Debranding is currently a hot topic amongst the branding and marketing world, and is a term that existed long before Pringles decided to remove the luscious locks from their famous mascot Mr. P (he has a name, who knew!?). But what does this mysterious term mean and why are brands deciding to swap their whimsical, colourful identities for a more streamlined, sleek look? Firstly, we need to understand what this term even means…
What is ‘debranding’?
To put it simply, this term references the act of brands simplifying their branding in a bid to appear less corporate. Most commonly, it includes brands simplifying their logos, colour palettes, typefaces and visual identities, removing all the fluff surrounding the brand and distilling all visuals to represent the core of their brand. Below are some of the most famous examples of brands ‘debranding’. You might see some you didn’t even realise has shifted…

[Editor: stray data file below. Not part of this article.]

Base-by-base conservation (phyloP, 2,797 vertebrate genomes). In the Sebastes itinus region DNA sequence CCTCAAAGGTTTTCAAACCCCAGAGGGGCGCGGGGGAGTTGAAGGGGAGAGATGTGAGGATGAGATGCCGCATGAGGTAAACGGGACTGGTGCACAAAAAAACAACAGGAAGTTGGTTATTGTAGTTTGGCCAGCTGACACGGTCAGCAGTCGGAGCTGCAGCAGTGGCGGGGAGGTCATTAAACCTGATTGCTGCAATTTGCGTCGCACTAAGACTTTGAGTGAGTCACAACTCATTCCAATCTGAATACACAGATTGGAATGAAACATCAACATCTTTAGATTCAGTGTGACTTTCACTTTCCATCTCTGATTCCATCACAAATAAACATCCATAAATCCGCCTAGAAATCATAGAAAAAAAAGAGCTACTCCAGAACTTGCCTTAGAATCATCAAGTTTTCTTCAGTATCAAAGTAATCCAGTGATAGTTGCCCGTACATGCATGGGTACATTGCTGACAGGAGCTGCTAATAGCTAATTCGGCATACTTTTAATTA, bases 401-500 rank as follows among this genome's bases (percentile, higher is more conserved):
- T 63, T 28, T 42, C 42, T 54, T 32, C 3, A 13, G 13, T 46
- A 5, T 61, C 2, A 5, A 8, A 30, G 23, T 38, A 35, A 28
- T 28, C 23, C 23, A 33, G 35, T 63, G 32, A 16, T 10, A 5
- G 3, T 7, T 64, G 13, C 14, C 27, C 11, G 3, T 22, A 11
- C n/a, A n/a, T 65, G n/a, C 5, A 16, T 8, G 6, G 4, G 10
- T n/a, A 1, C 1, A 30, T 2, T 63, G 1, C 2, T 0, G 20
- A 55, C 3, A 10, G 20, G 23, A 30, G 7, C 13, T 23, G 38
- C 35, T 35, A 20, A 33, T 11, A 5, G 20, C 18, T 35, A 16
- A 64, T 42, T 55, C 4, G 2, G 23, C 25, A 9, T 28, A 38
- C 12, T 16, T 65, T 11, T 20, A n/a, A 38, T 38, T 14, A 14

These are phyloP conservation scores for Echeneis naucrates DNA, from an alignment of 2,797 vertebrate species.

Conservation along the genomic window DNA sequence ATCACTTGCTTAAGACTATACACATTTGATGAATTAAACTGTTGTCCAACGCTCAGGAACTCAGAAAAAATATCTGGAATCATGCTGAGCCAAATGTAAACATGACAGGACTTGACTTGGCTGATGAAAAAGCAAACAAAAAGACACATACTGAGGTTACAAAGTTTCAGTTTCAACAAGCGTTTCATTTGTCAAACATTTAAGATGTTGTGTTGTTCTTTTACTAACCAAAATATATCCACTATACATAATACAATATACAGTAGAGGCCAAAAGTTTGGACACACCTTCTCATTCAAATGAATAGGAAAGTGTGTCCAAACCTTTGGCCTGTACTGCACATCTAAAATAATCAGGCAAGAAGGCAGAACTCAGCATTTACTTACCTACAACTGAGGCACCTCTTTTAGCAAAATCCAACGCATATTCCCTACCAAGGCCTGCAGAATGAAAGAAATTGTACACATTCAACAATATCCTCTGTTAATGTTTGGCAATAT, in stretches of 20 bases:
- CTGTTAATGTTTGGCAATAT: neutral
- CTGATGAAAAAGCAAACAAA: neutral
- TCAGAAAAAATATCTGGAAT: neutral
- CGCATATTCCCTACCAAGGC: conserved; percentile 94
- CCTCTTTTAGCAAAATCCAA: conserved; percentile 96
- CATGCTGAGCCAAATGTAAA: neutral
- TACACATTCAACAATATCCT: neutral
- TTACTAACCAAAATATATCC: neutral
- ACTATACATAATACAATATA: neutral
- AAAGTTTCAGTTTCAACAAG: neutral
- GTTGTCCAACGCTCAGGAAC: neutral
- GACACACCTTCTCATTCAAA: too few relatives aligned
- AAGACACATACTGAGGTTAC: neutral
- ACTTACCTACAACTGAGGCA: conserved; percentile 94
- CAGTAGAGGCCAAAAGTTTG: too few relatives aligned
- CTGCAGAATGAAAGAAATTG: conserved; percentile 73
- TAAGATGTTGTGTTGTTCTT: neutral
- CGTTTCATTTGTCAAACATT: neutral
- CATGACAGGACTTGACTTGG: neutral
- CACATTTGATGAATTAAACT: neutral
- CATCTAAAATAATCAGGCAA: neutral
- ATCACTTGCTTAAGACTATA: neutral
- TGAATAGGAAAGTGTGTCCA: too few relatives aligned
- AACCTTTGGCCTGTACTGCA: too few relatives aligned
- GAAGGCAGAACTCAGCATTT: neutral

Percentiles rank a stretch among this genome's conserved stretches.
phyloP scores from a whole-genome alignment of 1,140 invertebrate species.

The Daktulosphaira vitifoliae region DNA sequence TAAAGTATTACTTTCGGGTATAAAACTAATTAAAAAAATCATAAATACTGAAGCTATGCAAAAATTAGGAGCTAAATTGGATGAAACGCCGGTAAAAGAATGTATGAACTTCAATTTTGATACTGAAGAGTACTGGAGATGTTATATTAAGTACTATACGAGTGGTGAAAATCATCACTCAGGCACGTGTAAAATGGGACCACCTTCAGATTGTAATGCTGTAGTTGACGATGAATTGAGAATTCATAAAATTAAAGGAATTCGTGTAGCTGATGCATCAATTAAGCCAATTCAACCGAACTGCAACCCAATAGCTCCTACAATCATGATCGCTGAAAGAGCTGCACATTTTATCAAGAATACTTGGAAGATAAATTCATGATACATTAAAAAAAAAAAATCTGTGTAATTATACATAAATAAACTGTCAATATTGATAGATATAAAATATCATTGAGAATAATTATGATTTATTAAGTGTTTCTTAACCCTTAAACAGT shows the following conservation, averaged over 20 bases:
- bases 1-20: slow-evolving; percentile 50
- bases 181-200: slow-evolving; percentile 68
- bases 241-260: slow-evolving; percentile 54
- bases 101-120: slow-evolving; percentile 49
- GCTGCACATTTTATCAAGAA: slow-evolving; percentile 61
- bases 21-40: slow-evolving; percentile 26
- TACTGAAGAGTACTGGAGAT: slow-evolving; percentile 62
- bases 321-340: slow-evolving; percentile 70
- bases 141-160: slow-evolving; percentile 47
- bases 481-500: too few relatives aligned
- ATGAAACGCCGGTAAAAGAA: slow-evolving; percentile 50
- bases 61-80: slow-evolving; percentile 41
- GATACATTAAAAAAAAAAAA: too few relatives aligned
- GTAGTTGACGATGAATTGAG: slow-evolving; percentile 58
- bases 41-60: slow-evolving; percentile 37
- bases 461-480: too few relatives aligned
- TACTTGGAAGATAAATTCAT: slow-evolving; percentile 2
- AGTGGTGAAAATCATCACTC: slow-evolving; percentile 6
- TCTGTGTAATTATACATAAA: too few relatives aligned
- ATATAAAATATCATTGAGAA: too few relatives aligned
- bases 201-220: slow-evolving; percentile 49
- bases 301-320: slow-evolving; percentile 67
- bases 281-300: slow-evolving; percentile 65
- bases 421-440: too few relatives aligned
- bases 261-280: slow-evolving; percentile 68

The origin of debranding
Originally, debranding referred to brands stripping the manufacturer’s name or branding from their product. Brands began to realise that consumers were connecting more with visuals over their previously stale word marks and that this strategy was effective in giving the brand a much needed refresh.
One of the first brands to do this was Nike. Their logo originally consisted of both their iconic ‘swoosh’ and their brand name until 1995 where they made the bold decision to axe their brand name and make the ‘swoosh’ stand alone. A ballsy move, but one that seems to have paid off!
How is debranding relevant today?
In recent years, this marketing term has broadened its horizon to include all visual elements of a businesses identity, not just words. The aim stays the same, but the objective to become more personal is more important than ever!